How did astronauts get through the Van Allen Belts in 1969?

Apollo Program
1969 to 1972
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How many times has the human race stepped on the Moon?
  • 6 times. All being the Apollo programs. Apollo 11, 12, 14, 15, 16 and 17 respectively between 1969 and 1972.
How they got past Van Allen Belts.
Popular Science: "There was no shortage of threats facing Apollo astronauts on missions to the Moon. Like radiation. Specifically, the dense radiation environment of the Van Allen belts that surround our planet. When it launched Apollo missions through the Van Allen belts on a path to the Moon, NASA didn’t just hope for the best. The agency had studied the “Van Allen problem” as it were, knew the risks, and made the decision to go anyway. And not one astronaut died from passing through the Van Allen Belts."

Popular Mechanics: "It's always difficult being the first, especially when you're going into space. The Apollo program encountered many difficulties on its trip to the Moon, ranging from mechanical to astrophysics. The issue of the Van Allen belt and its radioactivity was a particularly serious concern while planning the mission. Fortunately, it was a problem with a solution, one that involved skirting the most dangerous parts of the belt, and making sure the astronauts got through it as quickly as humanly possible."

Clavius: Yes, there is deadly radiation in the Van Allen belts, but the nature of that radiation was known to the Apollo engineers and they were able to make suitable preparations. The principle danger of the Van Allen belts is high-energy protons, which are not that difficult to shield against. And the Apollo navigators plotted a course through the thinnest parts of the belts and arranged for the spacecraft to pass through them quickly, limiting the exposure.

Huff Post: "The answer, simply, and which has been explained in detail elsewhere, is that the Apollo astronauts were not in the Van Allen belt for long enough to have to deal with dangerous levels of exposure to radiation. The Apollo astronauts did return to Earth having been exposed to significant radiation - but not more than is allowed by US law for workers at nuclear power stations, for instance."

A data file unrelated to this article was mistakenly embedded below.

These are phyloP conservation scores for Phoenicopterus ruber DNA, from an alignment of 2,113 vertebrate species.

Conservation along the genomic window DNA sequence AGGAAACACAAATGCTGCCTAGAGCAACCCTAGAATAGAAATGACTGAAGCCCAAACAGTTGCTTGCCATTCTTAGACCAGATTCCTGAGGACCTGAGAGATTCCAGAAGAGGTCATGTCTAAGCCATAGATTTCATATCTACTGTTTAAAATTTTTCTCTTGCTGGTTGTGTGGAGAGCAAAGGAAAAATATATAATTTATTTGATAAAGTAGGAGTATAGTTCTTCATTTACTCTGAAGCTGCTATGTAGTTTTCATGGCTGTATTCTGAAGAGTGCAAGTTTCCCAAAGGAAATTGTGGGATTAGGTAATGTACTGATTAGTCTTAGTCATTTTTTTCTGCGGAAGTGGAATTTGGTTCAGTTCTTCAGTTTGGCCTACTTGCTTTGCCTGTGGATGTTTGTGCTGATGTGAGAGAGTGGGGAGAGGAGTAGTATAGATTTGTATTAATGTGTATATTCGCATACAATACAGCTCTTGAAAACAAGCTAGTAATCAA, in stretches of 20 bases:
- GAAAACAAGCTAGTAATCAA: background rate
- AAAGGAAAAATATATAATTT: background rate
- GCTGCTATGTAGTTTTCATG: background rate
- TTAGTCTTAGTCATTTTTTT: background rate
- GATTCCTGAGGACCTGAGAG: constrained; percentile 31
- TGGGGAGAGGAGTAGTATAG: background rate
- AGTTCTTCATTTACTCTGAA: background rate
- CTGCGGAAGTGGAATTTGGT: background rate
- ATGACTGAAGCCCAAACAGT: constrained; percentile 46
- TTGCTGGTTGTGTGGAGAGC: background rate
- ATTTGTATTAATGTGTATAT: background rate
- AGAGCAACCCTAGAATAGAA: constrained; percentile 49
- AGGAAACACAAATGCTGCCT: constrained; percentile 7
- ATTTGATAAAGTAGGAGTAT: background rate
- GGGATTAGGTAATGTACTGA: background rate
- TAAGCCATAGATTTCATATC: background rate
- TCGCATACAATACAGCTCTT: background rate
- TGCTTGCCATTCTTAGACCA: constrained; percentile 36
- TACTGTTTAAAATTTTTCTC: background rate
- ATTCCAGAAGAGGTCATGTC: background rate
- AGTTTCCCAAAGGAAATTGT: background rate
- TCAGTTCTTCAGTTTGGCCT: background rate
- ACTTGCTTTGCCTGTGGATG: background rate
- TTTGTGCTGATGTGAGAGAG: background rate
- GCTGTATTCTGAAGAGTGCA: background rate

21st century
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Conspiracy debunking: The Van Allen Belts and Travel to the Moon


What do you think, did they go through the Van Allen belts in 1969-1972?

KD: :ROFLMAO::ROFLMAO::ROFLMAO::ROFLMAO::ROFLMAO:
 

BookDragon

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I read about half of this book - First on the Moon - from the library awhile back and noticed a lot of weird stuff. It was published the year after the first moon landing. One thing I thought was interesting was Mrs. Aldrin being bored looking at the earth during the second television broadcast of the Apollo 11 mission. Seemed like a funny thing to bore someone when they'd never seen the earth from space before. So, I looked it up on Youtube and I was bored too. For ten minutes solid they filmed the earth from space but I noticed something strange. The clouds didn't move! At all! Something fishy about that if you ask me. Here's the video:


Let me know what you think.
 
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